The Brook & The Bluff – TOUR TIPS The Brook & The Bluff – TOUR TIPS
In this Tour Tips segment, the indie rock band, The Brook & The Bluff, recommends advice for being a musician on the road. The Brook & The Bluff – TOUR TIPS

In this Tour Tips segment, the indie rock band, The Brook & The Bluff, recommends advice for being a musician on the road. You can check out the tips, after the break.

Earlier this summer, in the middle of our three-month break from touring, we got a little nostalgic for the road, and we tried to do the math on exactly how much time we spend traveling in our van. Our drive from city to city can be anywhere from 4 hours to about 12 hours. Every so often, though, we grit our teeth and drive 24 or more hours straight through the day and night just to get to where we’re going. You’d be amazed how relieving it is to watch the sunrise after driving through 12 hours of darkness. Anyway, we determined that we spend about three to four waking weeks per year driving in our van, which is a white Ford Transit that you might mistake for an airport shuttle. Between all that driving, though, we get to be a band, traveling to some places we love dearly and some places brand new. We’ve grown to love our life on the road tremendously, but there is a balance to it all that needs to be maintained. Touring life is wholly different than regular life. You’re constantly on the move, you find it harder to sleep, and you’re meeting more and more people every single day. With that said, we’d like to share some ideas on how to best enjoy and get the most out of life on the road.

 

1. Don’t do hotels, stay with your friends
The most obvious reason for this is something green that rhymes with “honey”. With every decision you make for your tour, you should always consider your budget. Especially in the early days of a career, musicians take home more from what they don’t spend than what they do earn. Between the four of us, we’re usually able to seek out a friend in every city who can host us, be it someone from college, a relative, or a friend from summer camp. You can’t have high expectations, though. Be prepared to sleep on some floors, which means traveling with air mattresses, sleeping bags, and pillows. Luckily, those don’t take up too much space in your vehicle.

 

2. Find a vehicle that’s comfortable for you and your band
Notice I didn’t say “a comfortable vehicle”. Comfort is way more subjective than you might think, and it doesn’t take too much to achieve. For instance, before our van, we drove a 2004 Ford Expedition. It didn’t offer much in the way of luxury or charm, but it had just enough
legroom for the four of us. With the right pillow, you could even sleep in it! Again, keep your budget at the top of your mind when deciding what you want to drive in, but also know that you’re going to be in it for several hours at a time.

 

3. At the gig, be cooperative and patient with the sound people
After a couple of years’ worth of playing shows, we’ve met all different types of people working the mixers and monitors at our venues. We’ve made friends with most of them, and we’re fortunate enough that we’ve never run into any real problems. Of course, that has a good bit to do with how we interact with them. These guys and girls work super meticulously to provide both you and your audience with the sound you need to put on a great show, so it’s important to be gracious. Sometimes they may come off as impatient with you, but it simply comes with the territory of a fast-moving, high demanding job. Just be polite, always introduce yourself to them, and be where you need to be when you need to be there without any giving any grief.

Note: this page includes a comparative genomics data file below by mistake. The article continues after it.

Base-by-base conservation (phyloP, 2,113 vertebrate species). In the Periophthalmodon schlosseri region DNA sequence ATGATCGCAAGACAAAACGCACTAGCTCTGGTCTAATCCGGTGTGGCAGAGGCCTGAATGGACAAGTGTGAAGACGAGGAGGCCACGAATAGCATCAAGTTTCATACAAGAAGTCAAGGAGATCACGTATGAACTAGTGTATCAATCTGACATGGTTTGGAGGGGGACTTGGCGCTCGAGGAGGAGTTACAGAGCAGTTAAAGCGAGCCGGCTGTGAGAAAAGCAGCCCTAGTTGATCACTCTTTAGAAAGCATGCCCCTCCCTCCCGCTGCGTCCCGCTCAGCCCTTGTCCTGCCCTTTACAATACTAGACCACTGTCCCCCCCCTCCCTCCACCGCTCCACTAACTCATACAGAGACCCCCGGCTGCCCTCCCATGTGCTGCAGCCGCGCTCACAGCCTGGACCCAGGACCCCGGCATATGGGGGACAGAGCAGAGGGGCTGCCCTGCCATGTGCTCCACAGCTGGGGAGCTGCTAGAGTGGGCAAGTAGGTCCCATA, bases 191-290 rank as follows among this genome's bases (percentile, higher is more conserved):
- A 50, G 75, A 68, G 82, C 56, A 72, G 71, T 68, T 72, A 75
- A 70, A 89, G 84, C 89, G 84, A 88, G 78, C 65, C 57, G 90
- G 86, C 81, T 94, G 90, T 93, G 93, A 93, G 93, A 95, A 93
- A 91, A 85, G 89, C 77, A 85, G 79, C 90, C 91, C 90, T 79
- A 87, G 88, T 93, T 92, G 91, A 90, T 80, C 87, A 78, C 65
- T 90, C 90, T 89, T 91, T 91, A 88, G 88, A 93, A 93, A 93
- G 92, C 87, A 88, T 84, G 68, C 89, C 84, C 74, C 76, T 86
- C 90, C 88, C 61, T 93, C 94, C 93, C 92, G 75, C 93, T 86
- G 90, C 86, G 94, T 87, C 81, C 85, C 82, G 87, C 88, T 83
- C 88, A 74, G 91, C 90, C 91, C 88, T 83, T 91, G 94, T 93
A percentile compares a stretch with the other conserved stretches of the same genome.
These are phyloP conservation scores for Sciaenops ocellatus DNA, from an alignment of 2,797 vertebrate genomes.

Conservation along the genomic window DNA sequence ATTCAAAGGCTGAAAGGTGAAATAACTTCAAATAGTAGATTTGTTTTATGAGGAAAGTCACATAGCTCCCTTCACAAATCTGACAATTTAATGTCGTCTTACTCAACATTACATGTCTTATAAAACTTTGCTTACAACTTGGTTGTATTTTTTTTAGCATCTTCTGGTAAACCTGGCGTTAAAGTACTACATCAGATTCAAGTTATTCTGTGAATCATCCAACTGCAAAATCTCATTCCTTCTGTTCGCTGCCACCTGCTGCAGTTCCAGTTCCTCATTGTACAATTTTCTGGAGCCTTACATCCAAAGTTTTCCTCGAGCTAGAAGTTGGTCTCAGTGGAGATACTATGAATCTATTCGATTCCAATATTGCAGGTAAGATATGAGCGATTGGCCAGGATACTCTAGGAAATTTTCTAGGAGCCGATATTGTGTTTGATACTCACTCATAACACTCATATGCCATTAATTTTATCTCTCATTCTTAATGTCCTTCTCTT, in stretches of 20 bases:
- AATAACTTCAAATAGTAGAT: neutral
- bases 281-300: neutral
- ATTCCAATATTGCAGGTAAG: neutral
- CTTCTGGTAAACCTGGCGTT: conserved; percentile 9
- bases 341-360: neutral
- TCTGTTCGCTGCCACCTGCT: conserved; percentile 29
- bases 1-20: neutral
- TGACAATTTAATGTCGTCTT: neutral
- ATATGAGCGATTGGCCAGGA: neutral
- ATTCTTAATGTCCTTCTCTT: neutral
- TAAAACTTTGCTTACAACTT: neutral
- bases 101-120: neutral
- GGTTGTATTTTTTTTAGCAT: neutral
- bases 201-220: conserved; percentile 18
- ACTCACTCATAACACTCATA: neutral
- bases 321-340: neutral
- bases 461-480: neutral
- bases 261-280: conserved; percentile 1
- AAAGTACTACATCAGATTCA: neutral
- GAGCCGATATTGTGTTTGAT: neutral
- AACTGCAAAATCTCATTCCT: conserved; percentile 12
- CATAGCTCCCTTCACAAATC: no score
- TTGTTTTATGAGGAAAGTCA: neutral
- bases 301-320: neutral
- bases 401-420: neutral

4. Stay active and avoid fast food
This is definitely the tip that requires the most discipline. It’s so much easier to slide through a McDonald’s drive-through than it is to pull over and make yourself a sandwich. It’s just as easy to sleep until right before it’s time to get in the van instead of waking up early for a run. For the sake of your health and your energy, keep each other accountable, and do whatever you can to keep road habits from getting the best of you. Bring your running shoes and a set of dumbbells. Pack a cooler with hummus and chips. Once you’ve established a bit of a road ritual, it’s so easy to maintain, and you’ll thank yourself when you’ve got all the stamina you need on stage.

 

5. Make friends in every city you go to
This one may be the least obvious, but it’s also the easiest to accomplish. Every city has something unique to offer, and nothing reflects that more than its residents. Take some time after every show and talk to the people who came, whether they’re long-time fans or brand new listeners. We’ve made some strong, lasting friendships just by interacting with and listening to our audience, which has the added benefit of growing our fan base in a natural, grassroots type of style. As fun as it is to play for a group of new listeners, it’s even more fun to come back to a city and play to people you know and love.

Keep up with the band on Facebook, Instagram and Twitter.

Upcoming Tour Dates:
10/24: Mobile, AL @ Callaghans
10/25: Opelika, AL @ John Emerald Distillery
11/1: Denver, CO @ Lost Lake Lounge
11/3: Salt Lake City, UT @ State Room
11/5: Seattle, WA @ Columbia City Theater
11/6: Portland, OR @ Holocene
11/8: San Francisco, CA @ Hotel Utah
11/9: Santa Cruz, CA @ The Atrium
11/14: Los Angeles, CA @ Hotel Cafe
11/15: San Diego, CA @ Voodoo Room @ HOB
11/16: Phoenix, AZ @ Valley Bar
11/23: Memphis, TN @ Growlers
11/27: Birmingham, AL @ Iron City

Joshua Weidling Owner/Founder

I'm the Founder & CEO of Digital Tour Bus. I started the company in my dorm room during my freshman year of college. I have a degree in Business Marketing from the University of Illinois at Chicago. Outside of music, I'm an avid watcher of South Park, It's Always Sunny In Philadelphia, Community and Parks & Recreation.